The Big Pine Lakes are a sight to see. There is more snow than usual this time of year so plan accordingly. Packing microspikes is probably a good idea. If the trail gets too icy, we may have to turn back but it should be clear enough to at least Third Lake, with a goal of reaching Fourth Lake (maybe even throwing in a detour to Fifth Lake) and returning on a loop to include Black Lake. Pack layers for the various stops and sun protection.
Distance: 13.5 miles
Elevation Gain: ~3500 ft.
Rating: 8 (Due to altitude)
Trail: Single Track
Duration: 8+ hours
Write up by Don and Walter:
Simply put, it’s to explore the area. During our last couple of visits to the area a few of us have done some off trail exploration and I’d like to share this with others. So no peaks to conquer just some wilderness and beauty to explore.
This is out and back. We’ll be hiking through the Big Pine Lakes basin beneath the imposing peaks of the Palisade Crest and the largest glacier in the Sierra Nevada, the two hundred year old Palisade Glacier. Our goal in the basin is to reach beyond Fourth Lake. The first few lakes are fed from the Palisade Glacier. They have a beautiful milky turquoise color from the glacial powder carried down from the melting glacier. This is sure to be a beautiful hike with spectacular views of the surrounding fourteen thousand foot peaks and the beautiful creek and lakes along the way.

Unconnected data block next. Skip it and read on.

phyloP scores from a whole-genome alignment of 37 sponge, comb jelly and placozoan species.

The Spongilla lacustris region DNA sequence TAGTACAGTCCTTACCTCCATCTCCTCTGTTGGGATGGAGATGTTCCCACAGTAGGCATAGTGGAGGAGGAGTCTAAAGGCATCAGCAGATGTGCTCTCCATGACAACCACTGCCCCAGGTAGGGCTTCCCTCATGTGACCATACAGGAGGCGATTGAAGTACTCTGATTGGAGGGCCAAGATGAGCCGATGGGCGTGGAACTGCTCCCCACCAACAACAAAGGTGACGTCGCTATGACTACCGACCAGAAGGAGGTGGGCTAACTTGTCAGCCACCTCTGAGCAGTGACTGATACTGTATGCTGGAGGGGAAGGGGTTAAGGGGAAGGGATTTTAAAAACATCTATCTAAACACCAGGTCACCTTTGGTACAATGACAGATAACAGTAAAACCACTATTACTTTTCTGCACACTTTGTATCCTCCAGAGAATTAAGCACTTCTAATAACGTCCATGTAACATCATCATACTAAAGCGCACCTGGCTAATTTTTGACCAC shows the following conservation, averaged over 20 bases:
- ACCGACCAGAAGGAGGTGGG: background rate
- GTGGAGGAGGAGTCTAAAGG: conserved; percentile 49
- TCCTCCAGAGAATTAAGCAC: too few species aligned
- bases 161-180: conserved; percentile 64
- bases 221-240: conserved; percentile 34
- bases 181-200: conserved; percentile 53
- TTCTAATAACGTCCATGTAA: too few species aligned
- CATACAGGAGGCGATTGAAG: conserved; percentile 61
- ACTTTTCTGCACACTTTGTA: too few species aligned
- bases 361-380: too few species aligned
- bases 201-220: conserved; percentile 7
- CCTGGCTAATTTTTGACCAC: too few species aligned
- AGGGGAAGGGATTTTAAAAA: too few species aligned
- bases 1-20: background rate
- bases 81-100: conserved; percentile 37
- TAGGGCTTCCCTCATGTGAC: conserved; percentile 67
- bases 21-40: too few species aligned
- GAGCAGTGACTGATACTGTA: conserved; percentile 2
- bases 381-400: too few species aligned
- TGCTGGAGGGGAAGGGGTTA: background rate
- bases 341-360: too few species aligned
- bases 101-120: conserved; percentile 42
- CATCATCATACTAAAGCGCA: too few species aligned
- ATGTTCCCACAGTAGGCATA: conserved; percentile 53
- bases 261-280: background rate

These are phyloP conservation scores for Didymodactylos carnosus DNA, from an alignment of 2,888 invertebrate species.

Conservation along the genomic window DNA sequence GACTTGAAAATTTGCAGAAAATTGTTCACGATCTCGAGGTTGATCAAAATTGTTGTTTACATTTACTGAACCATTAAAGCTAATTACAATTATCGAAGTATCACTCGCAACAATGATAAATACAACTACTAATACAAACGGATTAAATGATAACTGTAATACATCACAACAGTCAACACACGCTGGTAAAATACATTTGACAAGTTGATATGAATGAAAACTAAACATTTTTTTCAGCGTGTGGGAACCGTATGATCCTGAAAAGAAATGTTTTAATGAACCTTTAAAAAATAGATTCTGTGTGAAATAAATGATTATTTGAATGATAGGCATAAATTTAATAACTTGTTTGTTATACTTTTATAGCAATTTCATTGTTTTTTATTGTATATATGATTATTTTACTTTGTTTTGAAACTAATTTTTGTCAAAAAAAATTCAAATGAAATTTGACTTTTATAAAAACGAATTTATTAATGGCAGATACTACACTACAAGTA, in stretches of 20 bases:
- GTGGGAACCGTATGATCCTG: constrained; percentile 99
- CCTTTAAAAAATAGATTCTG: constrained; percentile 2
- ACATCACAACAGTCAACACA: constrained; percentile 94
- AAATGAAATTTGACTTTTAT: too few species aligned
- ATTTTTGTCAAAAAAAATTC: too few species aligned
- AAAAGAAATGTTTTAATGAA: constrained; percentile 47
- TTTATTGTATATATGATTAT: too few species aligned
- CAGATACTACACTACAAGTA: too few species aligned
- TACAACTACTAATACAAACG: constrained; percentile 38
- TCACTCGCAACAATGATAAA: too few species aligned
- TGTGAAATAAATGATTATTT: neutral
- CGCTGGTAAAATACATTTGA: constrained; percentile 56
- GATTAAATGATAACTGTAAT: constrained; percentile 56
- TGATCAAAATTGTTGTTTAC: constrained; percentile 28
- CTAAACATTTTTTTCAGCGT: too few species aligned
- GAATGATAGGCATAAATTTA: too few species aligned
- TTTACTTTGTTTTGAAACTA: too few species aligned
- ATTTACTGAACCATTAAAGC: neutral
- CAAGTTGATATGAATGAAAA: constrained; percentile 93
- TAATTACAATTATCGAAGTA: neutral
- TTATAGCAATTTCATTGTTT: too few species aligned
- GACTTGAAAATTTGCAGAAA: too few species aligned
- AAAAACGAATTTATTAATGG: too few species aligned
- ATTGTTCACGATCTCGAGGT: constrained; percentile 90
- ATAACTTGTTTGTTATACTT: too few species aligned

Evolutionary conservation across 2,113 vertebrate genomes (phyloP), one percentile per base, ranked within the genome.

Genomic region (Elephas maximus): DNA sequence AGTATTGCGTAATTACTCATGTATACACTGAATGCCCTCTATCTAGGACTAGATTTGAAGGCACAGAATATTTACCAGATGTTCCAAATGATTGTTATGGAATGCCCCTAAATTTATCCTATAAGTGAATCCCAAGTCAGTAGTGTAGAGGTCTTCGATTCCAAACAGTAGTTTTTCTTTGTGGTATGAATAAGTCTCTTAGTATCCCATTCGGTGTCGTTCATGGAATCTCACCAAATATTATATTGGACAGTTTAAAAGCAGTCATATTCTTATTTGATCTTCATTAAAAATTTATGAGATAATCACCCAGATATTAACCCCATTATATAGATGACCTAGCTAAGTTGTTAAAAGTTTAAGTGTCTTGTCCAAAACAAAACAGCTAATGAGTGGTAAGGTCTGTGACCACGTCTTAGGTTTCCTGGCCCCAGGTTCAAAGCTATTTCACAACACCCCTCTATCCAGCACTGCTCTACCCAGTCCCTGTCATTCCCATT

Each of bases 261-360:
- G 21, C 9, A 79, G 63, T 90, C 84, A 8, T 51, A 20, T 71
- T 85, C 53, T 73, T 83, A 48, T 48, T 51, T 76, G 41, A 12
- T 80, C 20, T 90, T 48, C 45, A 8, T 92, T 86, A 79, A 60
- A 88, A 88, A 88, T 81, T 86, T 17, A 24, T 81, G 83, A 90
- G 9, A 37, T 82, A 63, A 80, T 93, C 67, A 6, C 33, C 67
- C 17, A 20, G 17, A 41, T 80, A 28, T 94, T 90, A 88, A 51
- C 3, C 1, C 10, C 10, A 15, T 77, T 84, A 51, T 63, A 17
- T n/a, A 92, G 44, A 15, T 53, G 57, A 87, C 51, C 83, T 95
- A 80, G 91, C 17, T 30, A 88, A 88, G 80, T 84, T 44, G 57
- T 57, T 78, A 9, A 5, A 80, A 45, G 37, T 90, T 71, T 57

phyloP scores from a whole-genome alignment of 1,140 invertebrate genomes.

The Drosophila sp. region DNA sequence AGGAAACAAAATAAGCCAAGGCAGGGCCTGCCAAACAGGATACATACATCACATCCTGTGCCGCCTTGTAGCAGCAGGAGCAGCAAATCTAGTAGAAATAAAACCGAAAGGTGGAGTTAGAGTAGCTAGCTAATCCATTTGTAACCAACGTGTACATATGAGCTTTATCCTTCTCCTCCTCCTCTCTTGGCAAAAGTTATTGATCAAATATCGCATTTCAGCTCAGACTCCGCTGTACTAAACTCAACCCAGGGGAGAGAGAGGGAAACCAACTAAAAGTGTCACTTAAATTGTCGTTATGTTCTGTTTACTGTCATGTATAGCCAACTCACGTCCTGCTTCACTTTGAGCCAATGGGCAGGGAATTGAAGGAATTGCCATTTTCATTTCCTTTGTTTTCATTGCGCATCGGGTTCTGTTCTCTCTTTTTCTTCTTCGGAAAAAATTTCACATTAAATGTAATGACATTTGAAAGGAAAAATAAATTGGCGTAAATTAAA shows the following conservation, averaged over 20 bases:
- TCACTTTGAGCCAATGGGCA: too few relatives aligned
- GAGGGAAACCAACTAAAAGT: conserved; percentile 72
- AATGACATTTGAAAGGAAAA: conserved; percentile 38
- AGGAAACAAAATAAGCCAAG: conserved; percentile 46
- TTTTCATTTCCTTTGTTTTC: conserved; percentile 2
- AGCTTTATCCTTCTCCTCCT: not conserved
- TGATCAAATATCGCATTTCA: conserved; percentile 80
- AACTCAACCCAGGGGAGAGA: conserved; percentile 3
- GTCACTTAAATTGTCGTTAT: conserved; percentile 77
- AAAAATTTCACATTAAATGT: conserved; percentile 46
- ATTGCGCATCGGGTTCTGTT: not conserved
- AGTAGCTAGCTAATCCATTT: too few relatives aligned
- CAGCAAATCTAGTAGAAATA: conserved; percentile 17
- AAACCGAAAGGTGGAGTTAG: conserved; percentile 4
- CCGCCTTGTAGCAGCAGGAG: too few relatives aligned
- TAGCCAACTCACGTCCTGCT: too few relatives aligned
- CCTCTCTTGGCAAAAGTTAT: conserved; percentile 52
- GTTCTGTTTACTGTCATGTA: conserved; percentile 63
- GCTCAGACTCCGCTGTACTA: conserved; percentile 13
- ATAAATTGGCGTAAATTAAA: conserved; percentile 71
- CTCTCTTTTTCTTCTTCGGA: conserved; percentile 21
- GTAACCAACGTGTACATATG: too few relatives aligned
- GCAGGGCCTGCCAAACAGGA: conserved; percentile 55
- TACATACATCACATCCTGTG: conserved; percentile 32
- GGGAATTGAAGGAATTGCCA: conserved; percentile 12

We’ll be taking the Big Pine Lakes trail along the North Fork of Big Pine Creek. This hike is at a relatively high altitude. The trailhead is at ~7,700′ and our destination is close to 11,000′. The pace will be slow to moderate and we will be stopping for pictures and to regroup. The Big Pine Lakes trail zigzags through a slope of sage, Manzanita and Jeffrey Pine before it reaches Second Falls and follows along the creek to its headwaters. In addition to passing the sequentially numbered lakes, we’ll also pass by a stone cabin built by movie actor Lon Chaney while we walk through a forest of Lodgepole Pine. We should reach Third Lake around noon so we’ll take a long break to have lunch and soak in the views.
To reach the trailhead from Hwy. 395, turn west on Crocker St. in Big Pine and continue approximately 10 miles up canyon to the end of the road. Overnight parking is located about 1/2 mile below the end of the road in a hiker parking lot. Day use parking is at the roads end.
PLEASE – Know your limits and abilities. Bring snacks and drink plenty of liquids when hiking. Check weather conditions and dress accordingly and be aware of your surroundings at all times. Watching out for poison oak, snakes, ticks, uneven footing, spectacular views, beautiful fauna all while interacting with awesome (usually) fellow hikers can be extremely hazardous, rewarding and fun.